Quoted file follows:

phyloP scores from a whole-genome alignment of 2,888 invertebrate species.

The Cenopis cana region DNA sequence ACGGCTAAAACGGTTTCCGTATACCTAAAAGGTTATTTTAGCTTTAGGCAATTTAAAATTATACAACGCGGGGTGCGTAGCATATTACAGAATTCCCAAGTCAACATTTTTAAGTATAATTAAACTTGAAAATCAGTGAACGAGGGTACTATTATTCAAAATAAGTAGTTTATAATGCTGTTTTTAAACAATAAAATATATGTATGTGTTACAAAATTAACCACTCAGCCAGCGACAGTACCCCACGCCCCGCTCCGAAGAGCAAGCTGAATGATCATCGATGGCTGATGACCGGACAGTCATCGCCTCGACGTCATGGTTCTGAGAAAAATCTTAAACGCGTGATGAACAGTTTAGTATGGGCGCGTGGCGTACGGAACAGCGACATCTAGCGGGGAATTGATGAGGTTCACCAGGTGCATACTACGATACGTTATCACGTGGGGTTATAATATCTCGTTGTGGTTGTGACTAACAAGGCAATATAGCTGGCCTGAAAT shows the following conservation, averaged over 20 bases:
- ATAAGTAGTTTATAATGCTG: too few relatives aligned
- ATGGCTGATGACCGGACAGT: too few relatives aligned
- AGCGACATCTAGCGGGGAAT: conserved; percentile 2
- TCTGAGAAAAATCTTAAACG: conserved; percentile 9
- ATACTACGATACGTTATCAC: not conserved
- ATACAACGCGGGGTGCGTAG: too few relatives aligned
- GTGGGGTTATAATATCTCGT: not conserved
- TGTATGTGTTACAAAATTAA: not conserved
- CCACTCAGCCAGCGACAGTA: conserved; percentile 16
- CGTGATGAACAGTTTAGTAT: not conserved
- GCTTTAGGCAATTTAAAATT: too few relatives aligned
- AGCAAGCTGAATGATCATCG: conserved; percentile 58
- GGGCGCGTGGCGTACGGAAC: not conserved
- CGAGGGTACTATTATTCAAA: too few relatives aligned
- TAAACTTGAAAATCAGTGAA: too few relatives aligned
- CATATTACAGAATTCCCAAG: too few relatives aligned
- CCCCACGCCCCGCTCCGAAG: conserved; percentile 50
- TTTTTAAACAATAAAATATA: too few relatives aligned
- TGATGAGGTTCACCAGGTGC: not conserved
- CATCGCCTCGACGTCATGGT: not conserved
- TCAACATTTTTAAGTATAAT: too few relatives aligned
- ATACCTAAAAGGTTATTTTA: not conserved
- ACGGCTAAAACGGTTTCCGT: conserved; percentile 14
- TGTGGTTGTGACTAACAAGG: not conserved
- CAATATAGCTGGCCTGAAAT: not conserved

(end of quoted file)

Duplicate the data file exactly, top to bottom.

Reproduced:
phyloP scores from a whole-genome alignment of 2,888 invertebrate species.

The Cenopis cana region DNA sequence ACGGCTAAAACGGTTTCCGTATACCTAAAAGGTTATTTTAGCTTTAGGCAATTTAAAATTATACAACGCGGGGTGCGTAGCATATTACAGAATTCCCAAGTCAACATTTTTAAGTATAATTAAACTTGAAAATCAGTGAACGAGGGTACTATTATTCAAAATAAGTAGTTTATAATGCTGTTTTTAAACAATAAAATATATGTATGTGTTACAAAATTAACCACTCAGCCAGCGACAGTACCCCACGCCCCGCTCCGAAGAGCAAGCTGAATGATCATCGATGGCTGATGACCGGACAGTCATCGCCTCGACGTCATGGTTCTGAGAAAAATCTTAAACGCGTGATGAACAGTTTAGTATGGGCGCGTGGCGTACGGAACAGCGACATCTAGCGGGGAATTGATGAGGTTCACCAGGTGCATACTACGATACGTTATCACGTGGGGTTATAATATCTCGTTGTGGTTGTGACTAACAAGGCAATATAGCTGGCCTGAAAT shows the following conservation, averaged over 20 bases:
- ATAAGTAGTTTATAATGCTG: too few relatives aligned
- ATGGCTGATGACCGGACAGT: too few relatives aligned
- AGCGACATCTAGCGGGGAAT: conserved; percentile 2
- TCTGAGAAAAATCTTAAACG: conserved; percentile 9
- ATACTACGATACGTTATCAC: not conserved
- ATACAACGCGGGGTGCGTAG: too few relatives aligned
- GTGGGGTTATAATATCTCGT: not conserved
- TGTATGTGTTACAAAATTAA: not conserved
- CCACTCAGCCAGCGACAGTA: conserved; percentile 16
- CGTGATGAACAGTTTAGTAT: not conserved
- GCTTTAGGCAATTTAAAATT: too few relatives aligned
- AGCAAGCTGAATGATCATCG: conserved; percentile 58
- GGGCGCGTGGCGTACGGAAC: not conserved
- CGAGGGTACTATTATTCAAA: too few relatives aligned
- TAAACTTGAAAATCAGTGAA: too few relatives aligned
- CATATTACAGAATTCCCAAG: too few relatives aligned
- CCCCACGCCCCGCTCCGAAG: conserved; percentile 50
- TTTTTAAACAATAAAATATA: too few relatives aligned
- TGATGAGGTTCACCAGGTGC: not conserved
- CATCGCCTCGACGTCATGGT: not conserved
- TCAACATTTTTAAGTATAAT: too few relatives aligned
- ATACCTAAAAGGTTATTTTA: not conserved
- ACGGCTAAAACGGTTTCCGT: conserved; percentile 14
- TGTGGTTGTGACTAACAAGG: not conserved
- CAATATAGCTGGCCTGAAAT: not conserved